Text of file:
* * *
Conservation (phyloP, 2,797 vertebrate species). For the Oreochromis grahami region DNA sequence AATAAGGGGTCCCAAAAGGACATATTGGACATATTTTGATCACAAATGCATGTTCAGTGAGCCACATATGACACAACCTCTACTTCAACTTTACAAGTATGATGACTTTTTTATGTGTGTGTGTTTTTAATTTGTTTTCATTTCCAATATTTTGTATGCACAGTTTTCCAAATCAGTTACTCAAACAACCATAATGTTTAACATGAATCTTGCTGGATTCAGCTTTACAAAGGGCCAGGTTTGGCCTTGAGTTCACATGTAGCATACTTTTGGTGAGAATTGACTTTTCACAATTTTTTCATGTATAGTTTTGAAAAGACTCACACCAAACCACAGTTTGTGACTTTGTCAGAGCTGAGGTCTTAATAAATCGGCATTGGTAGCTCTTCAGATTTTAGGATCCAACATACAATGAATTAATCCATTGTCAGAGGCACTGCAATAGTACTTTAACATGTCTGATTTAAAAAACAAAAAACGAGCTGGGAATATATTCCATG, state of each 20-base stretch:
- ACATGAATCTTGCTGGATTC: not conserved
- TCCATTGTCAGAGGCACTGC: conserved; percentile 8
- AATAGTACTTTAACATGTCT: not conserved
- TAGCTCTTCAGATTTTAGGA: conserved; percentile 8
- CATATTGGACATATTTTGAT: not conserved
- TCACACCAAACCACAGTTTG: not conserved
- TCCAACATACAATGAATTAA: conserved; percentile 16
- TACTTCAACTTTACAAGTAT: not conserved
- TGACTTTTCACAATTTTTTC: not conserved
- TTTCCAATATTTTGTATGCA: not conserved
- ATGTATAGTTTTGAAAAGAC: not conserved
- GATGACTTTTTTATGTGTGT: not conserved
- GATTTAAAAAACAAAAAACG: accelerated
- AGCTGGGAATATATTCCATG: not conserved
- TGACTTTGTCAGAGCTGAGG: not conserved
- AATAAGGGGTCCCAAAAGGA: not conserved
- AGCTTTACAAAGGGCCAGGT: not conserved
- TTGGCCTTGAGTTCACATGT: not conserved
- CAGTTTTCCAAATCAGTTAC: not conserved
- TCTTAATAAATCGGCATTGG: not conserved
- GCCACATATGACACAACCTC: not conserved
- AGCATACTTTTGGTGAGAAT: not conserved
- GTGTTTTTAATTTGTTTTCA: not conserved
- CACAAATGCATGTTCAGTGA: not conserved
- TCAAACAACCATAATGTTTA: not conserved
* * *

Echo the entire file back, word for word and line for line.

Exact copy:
Conservation (phyloP, 2,797 vertebrate species). For the Oreochromis grahami region DNA sequence AATAAGGGGTCCCAAAAGGACATATTGGACATATTTTGATCACAAATGCATGTTCAGTGAGCCACATATGACACAACCTCTACTTCAACTTTACAAGTATGATGACTTTTTTATGTGTGTGTGTTTTTAATTTGTTTTCATTTCCAATATTTTGTATGCACAGTTTTCCAAATCAGTTACTCAAACAACCATAATGTTTAACATGAATCTTGCTGGATTCAGCTTTACAAAGGGCCAGGTTTGGCCTTGAGTTCACATGTAGCATACTTTTGGTGAGAATTGACTTTTCACAATTTTTTCATGTATAGTTTTGAAAAGACTCACACCAAACCACAGTTTGTGACTTTGTCAGAGCTGAGGTCTTAATAAATCGGCATTGGTAGCTCTTCAGATTTTAGGATCCAACATACAATGAATTAATCCATTGTCAGAGGCACTGCAATAGTACTTTAACATGTCTGATTTAAAAAACAAAAAACGAGCTGGGAATATATTCCATG, state of each 20-base stretch:
- ACATGAATCTTGCTGGATTC: not conserved
- TCCATTGTCAGAGGCACTGC: conserved; percentile 8
- AATAGTACTTTAACATGTCT: not conserved
- TAGCTCTTCAGATTTTAGGA: conserved; percentile 8
- CATATTGGACATATTTTGAT: not conserved
- TCACACCAAACCACAGTTTG: not conserved
- TCCAACATACAATGAATTAA: conserved; percentile 16
- TACTTCAACTTTACAAGTAT: not conserved
- TGACTTTTCACAATTTTTTC: not conserved
- TTTCCAATATTTTGTATGCA: not conserved
- ATGTATAGTTTTGAAAAGAC: not conserved
- GATGACTTTTTTATGTGTGT: not conserved
- GATTTAAAAAACAAAAAACG: accelerated
- AGCTGGGAATATATTCCATG: not conserved
- TGACTTTGTCAGAGCTGAGG: not conserved
- AATAAGGGGTCCCAAAAGGA: not conserved
- AGCTTTACAAAGGGCCAGGT: not conserved
- TTGGCCTTGAGTTCACATGT: not conserved
- CAGTTTTCCAAATCAGTTAC: not conserved
- TCTTAATAAATCGGCATTGG: not conserved
- GCCACATATGACACAACCTC: not conserved
- AGCATACTTTTGGTGAGAAT: not conserved
- GTGTTTTTAATTTGTTTTCA: not conserved
- CACAAATGCATGTTCAGTGA: not conserved
- TCAAACAACCATAATGTTTA: not conserved